In the film City Of God, a narrative based on true events in the corrupt and forgotten areas of Brazil, a child rises to gang lord with the help of a crime organization ran by young, desperate, hoods policing and terrorizing a territory as a response to the cities economic downturn. As the plot unfolds the youth, as young as infants, sell narcotics for profit and are murdered in a self-policing city, meanwhile its characters are humanized as children; willingly drafted into crime organizations in the throws of a poorer countries inability to confront its epidemics.
Today, and since his arrival on Friday, Pope Francis has used his influence to address Mexico’s rising crime industry, similar to the one depicted in the film’s, urging the youth to refrain from joining it’s drug syndicates. A film like City Of God serves as an important artifact for current countries like Mexico; where today, the narcotics trade, violence, corruption, and chaos associated with it have left more than 100,000 people dead or missing in the last 10 years.
In Mexico, some 98 percent of murders are never solved, and crimes are seldom reported.
“I understand that often it is difficult to feel your value when you are continually exposed to the loss of friends or relatives at the hands of the drug trade, of drugs themselves, of criminal organizations that sow terror,” he told a youth gathering in Morelia, the capital of Michoacán, reported the NY Times. “It is hard to feel the wealth of a nation when there are no opportunities for dignified work, no possibilities for study or advancement, when you feel your rights are being trampled on, which then leads you to extreme situations.”Experts say with the Popes residency and historical religious background embedded in family structures that Mexican youth may think twice before joining cartels. David Shirk, a University of San Diego professor states, according to The NY Times, “Their devout mamas won’t like it.”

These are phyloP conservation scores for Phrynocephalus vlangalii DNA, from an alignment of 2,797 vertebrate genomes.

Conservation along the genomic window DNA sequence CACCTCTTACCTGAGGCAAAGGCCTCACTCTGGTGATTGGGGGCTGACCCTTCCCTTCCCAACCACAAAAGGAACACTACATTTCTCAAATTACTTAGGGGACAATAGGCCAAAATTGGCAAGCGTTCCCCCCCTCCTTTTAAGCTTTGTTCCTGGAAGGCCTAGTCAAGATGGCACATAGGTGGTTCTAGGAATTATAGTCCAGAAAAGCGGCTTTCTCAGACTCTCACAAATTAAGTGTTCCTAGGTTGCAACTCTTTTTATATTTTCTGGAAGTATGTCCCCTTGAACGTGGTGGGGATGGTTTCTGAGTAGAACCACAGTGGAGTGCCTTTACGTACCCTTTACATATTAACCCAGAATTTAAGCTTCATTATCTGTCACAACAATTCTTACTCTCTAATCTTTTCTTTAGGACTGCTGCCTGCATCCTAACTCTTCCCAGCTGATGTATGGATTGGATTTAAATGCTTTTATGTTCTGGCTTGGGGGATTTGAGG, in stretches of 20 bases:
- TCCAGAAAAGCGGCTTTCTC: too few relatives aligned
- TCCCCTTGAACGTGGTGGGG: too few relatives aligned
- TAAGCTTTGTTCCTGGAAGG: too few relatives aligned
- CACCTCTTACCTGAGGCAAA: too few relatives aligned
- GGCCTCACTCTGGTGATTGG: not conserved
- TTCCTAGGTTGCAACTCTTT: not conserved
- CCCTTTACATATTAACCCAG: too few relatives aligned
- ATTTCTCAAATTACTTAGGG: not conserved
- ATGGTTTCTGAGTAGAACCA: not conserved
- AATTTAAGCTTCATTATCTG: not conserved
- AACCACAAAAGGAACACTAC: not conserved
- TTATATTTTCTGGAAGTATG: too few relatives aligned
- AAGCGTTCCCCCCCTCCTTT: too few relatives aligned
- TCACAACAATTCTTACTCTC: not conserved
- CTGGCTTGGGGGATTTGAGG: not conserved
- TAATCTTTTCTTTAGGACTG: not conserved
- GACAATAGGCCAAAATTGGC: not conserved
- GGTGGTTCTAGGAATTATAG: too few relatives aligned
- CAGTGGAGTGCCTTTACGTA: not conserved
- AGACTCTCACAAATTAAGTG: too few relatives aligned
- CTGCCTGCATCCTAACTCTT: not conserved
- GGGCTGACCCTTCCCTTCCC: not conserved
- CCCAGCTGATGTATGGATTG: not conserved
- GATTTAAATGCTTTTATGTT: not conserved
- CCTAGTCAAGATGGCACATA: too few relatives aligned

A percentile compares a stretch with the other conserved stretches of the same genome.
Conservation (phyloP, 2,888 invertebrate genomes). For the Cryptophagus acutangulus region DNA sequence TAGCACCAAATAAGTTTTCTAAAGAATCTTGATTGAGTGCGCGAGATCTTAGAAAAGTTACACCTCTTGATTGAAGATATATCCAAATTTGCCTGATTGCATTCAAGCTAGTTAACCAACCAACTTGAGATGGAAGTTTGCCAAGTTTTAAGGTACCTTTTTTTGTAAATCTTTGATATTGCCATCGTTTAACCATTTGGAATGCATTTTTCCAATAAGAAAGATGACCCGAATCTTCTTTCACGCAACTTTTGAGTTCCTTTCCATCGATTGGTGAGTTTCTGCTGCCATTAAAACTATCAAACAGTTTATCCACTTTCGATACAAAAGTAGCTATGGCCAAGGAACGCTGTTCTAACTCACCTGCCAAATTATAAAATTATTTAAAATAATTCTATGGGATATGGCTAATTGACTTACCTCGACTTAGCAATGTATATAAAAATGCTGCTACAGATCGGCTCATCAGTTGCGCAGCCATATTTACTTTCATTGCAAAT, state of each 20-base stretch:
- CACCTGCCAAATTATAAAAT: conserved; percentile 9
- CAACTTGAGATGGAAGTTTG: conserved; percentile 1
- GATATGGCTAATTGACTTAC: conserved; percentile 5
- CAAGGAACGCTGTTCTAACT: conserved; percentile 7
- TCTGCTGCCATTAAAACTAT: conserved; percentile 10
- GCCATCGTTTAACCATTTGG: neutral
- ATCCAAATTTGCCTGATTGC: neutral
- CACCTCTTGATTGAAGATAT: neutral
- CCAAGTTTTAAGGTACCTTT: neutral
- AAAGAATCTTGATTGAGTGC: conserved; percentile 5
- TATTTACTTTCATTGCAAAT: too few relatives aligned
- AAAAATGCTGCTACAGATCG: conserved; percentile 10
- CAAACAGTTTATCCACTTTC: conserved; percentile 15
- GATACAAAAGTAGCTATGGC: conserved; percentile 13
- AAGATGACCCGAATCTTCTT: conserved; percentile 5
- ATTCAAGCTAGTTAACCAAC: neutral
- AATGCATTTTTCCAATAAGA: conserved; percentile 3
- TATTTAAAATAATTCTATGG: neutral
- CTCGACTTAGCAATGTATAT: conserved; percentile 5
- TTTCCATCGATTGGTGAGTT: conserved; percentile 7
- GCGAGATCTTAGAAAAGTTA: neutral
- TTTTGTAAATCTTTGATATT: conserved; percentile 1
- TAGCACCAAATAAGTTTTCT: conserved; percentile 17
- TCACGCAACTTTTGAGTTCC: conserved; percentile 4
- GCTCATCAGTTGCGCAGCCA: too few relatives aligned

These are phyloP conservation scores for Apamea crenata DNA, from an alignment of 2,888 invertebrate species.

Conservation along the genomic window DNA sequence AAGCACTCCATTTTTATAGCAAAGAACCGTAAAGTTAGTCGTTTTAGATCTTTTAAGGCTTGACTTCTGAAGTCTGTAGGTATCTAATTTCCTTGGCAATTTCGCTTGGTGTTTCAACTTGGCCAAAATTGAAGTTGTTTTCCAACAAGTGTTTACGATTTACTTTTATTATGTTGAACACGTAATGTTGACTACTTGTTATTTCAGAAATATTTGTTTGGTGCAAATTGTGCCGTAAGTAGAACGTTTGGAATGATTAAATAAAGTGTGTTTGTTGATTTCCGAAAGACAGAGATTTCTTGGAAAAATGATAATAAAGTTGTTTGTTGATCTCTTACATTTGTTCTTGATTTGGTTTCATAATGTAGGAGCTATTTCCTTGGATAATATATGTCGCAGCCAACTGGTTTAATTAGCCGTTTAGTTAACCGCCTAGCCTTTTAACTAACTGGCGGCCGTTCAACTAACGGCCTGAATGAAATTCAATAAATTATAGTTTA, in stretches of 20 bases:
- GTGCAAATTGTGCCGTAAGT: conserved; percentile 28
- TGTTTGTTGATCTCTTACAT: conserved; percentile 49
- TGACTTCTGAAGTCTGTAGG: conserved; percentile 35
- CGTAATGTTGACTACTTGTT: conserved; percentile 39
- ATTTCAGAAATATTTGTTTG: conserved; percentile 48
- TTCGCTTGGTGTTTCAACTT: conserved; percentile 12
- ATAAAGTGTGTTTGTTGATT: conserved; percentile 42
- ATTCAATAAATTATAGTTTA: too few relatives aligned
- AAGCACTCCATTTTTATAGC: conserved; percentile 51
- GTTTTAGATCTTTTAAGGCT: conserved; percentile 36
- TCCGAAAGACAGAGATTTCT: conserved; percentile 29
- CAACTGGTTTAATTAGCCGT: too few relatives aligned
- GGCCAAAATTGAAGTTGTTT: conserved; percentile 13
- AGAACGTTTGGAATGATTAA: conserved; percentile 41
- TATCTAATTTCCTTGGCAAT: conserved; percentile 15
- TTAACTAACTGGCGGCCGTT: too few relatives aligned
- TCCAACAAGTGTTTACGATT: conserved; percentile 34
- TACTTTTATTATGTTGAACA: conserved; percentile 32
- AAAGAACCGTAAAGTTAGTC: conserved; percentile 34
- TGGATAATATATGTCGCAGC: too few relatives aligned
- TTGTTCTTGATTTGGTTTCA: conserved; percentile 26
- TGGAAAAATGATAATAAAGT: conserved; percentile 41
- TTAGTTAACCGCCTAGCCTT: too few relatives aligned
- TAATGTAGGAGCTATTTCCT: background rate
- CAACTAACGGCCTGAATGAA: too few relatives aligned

Indirectly, the Pope addressed the countries leadership’s failure to confront and make measurable changes to the growing statistics and crime organizations, but as The City Of God depicted so well, governments in countries with high crime rates turn the blind eye to these organizations for their funding on other areas, politically, and socially.
Entering a stadium on Tuesday evening, The Pope was greeted by thousands waving flags and singing, with shouts of “Olé, olé, olé, Francis” echoing through the arena, reported The NY Times. Perhaps catching that enthusiasm, he offered a message of hope along with his warnings, and urged everyone to continue dreaming because they were the wealth of the country.
And If The City Of God teaches us anything, it is that the issues that manifest these kind of crime organizations that draft a countries youth, are pertinent to poor leadership and negligence for communities with little to no education and failing economies outside of economic generating metropolis. Huge amounts of dollars need to be generated into these forgotten enclaves where its drug money makes the majority of its economy. It is safe to say that Mexico needs more than religion.